Guy Fieri Guy Fieri

No one knows how to take a bigger bite out of life than Guy Fieri. The second-season winner of The Next Food Network Star (the new season wraps up Sunday at 9 pm/ET), Fieri has spiced things up with his spiky hair and unique recipes on new shows like Guy's Big Bite and Diners, Drive-Ins & Dives. He shared details of his wild ride and newfound fame with, as well as his biggest advice for the next winner. OK, this might be a stupid question, but from where you're standing now, if you could do Next Food Network Star again, would you?
Fieri: [Pauses] Yes. My [season] was like baseball was in the 1950s — it was dramatic and incredible, and the heroes, stories and legends were made. This [season's] competition is the next generation of baseball. More drama, more expectations, everyone's playing their hearts out, but the rules weren't written yet when I played. These guys just got a new set of rules and a broader awareness of what's going on. I would play again but just with a different mentality. What is the hardest part of that show?
Fieri: That's kind of like saying, "What's the best part of your dinner?" I would say it's the unexpected emotional turmoil. Being away from the kids, not being able to use a cell phone, living with people you don't know.... Those circumstances, I don't know that anybody can walk into prepared for that. If you're not balanced with what your culinary style is or if you can't skin a fish, you have a lot more trippin' you out. Give me two pieces of advice for the next winner.
Fieri: Only two? Do not take anything for granted. Do not think you know what is coming, because it is like starting a whole new life. [Distracted for a moment] There are some construction workers pointing at me from across the street. See, that's an example: It's like one, big, gigantic restaurant. You're always on, you always have to have your head in the game. The second thing would be, get ready to work hard. This is not a part-time gig. Really be prepared for the reality, it's not a cakewalk. This isn't homecoming. You just won a national television show! Do you think Food Network has done a good job of representing who you are? I think they've allowed you to really showcase your personality.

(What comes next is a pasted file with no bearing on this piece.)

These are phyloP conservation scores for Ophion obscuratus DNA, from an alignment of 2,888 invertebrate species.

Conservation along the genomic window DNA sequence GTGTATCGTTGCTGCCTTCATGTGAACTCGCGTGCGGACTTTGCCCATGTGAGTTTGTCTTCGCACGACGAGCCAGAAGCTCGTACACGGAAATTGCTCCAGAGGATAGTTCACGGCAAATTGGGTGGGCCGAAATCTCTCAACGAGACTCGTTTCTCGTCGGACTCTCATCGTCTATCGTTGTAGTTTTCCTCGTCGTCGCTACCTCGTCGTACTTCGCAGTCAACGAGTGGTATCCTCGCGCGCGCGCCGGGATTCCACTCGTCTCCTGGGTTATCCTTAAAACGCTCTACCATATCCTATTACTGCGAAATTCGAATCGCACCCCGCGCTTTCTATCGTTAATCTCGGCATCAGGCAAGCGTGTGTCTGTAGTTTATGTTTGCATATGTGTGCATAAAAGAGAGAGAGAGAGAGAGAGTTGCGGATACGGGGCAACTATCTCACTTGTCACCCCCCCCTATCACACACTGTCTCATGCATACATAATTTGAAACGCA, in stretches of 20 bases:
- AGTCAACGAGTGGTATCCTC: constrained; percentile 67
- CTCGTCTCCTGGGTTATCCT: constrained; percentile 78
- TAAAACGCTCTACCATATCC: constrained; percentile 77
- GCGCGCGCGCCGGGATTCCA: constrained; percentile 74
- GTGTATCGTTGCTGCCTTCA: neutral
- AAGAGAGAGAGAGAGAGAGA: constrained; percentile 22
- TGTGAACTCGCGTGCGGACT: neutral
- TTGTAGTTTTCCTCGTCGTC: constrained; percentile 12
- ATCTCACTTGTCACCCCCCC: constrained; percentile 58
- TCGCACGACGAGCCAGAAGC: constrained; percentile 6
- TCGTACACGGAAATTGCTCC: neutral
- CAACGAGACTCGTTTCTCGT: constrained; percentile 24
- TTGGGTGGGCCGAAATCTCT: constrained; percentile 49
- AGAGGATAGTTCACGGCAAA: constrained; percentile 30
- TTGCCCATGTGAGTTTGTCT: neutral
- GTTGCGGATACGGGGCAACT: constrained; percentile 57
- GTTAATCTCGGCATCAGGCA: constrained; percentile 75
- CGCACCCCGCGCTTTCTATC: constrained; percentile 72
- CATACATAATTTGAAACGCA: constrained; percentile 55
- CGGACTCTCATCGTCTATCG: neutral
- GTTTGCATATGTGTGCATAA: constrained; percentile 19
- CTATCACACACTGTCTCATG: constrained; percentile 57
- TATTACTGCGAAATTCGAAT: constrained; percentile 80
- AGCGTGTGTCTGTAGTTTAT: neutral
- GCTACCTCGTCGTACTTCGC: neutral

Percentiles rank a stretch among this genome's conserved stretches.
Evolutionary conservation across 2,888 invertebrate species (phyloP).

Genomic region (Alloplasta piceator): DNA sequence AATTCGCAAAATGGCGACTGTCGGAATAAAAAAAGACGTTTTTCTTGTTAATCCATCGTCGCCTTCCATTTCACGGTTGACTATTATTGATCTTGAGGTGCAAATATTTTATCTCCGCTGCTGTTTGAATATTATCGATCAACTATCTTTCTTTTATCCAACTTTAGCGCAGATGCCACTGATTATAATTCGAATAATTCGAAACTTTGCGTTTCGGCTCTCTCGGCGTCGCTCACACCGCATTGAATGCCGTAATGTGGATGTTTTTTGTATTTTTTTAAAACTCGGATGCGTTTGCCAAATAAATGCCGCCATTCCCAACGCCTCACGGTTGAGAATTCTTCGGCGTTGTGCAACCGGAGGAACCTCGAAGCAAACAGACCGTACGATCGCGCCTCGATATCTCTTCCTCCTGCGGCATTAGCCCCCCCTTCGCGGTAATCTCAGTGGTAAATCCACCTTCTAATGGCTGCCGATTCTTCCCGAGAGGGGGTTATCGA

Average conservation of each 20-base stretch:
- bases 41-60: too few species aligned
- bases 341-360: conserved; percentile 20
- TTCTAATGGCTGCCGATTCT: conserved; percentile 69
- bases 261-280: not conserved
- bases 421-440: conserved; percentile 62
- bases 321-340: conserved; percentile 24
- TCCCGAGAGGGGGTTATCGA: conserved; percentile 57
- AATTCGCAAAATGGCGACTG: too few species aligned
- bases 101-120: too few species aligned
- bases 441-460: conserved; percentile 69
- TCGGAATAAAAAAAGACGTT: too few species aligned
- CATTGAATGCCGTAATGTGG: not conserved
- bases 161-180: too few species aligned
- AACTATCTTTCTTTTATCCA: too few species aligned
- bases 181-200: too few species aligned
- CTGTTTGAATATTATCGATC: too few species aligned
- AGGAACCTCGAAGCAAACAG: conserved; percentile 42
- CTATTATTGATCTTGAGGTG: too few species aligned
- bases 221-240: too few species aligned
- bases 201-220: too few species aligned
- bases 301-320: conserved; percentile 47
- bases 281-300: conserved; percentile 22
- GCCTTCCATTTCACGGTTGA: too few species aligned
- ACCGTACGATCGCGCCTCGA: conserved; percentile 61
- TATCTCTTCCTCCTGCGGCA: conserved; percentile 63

Fieri: If I had my ultimate choice, it would be a live show. When they let me have my buddies on, that's the greatest day ever. I don't take long walks by myself, I'm just not that kind of dude. I roll up with an entourage of my bros; I like to have energy around me. I was already in the business of making dreams happen — I had a guy ride into my restaurant on a horse in shining armor to propose to his wife. [And now] I couldn't ask for more. Diners, Drive-Ins & Dives suits you. You're already using those diner ketchup bottles as liquid containers on Guy's Big Bite.
Fieri: It's like I'm touring with the Stones! We're all Diners, Drive-Ins & Dives at heart. We all like to go to these environments where it's haute cuisine, but tell me where you eat more: a diner, a drive-in, a dive or a five-star restaurant? Dive!
Fieri: I think people can relate to it more. Sandwich shop to taco truck to funky dive joint to late-night place, that's what it is. Like those [construction] dudes I just saw that were waving. That's because they go to these places, they get it. This is everybody. I'm from Jersey, there are diners everywhere!
Fieri: You've got your spot, for sure. If they were going to come up with a show that would embody my energy, I don't think they could have come up with anything better. It's funny, my friend said to me, "When did you ever think you were going to be rollin' into your forties like you are?" I'm a rock star of food and I can't play an instrument or sing to save my life, but it's just amazing. When did you really know cooking was your thing?
Fieri: When I was 10, I made a complaint about something my mom was cooking — eggplant parmesan. I said, "Why can't we just have chicken parmesan like everybody else?" She said, "If you don't like it, Guy, you can cook." I made dinner and I just remember that feeling.... You created something....
Fieri: Oh, and the look on my dad's face! When I was 13, I opened my own business called The Awesome Pretzel Company and my dad helped me build a pretzel cart. I wake up in the morning thinking about food. "What am I going to have for dinner?" is usually the first thing that comes to mind. I never knew I would go this far, but I was told by people it wouldn't happen, and now I own four restaurants and I have one of the best shows on the Food Network. I'm living in the Super Bowl of food. Do you cook with your son?
Fieri: Hunter makes French toast and he can roll sushi. He's got a fantastic palate. He went and crawled up to the sushi bar at one of my restaurants and asked for a piece of nori — seaweed. As long as his mind is open to food, his mind will be open to learning and growing. When you open your palate, you open your mind. I tell people, once a year, try the things you hate. The Next Food Network Star is when my attitude changed about brussels sprouts. Interesting. See, I don't like them….
Fieri: Sauté them with some bacon, onions and a little parmesan cheese, and eat one of those bad boys! That sounds much better! What's a favorite dish that comforts you?
Fieri: Really well-made meatballs, tomato sauce and really al dente spaghetti — it reminds me of my mom and dad and growing up. People ask why I would pick something so simple. Food is not just eating energy. It's an experience. Finish this sentence: I can't cook in my kitchen without...
ieri: Good energy. It's like, is the light switch on or off? I could say I can't cook in my kitchen without a knife, a stove, garlic, but the true reality of when my food explodes is when the energy is flowin'. That is when it's most alive.

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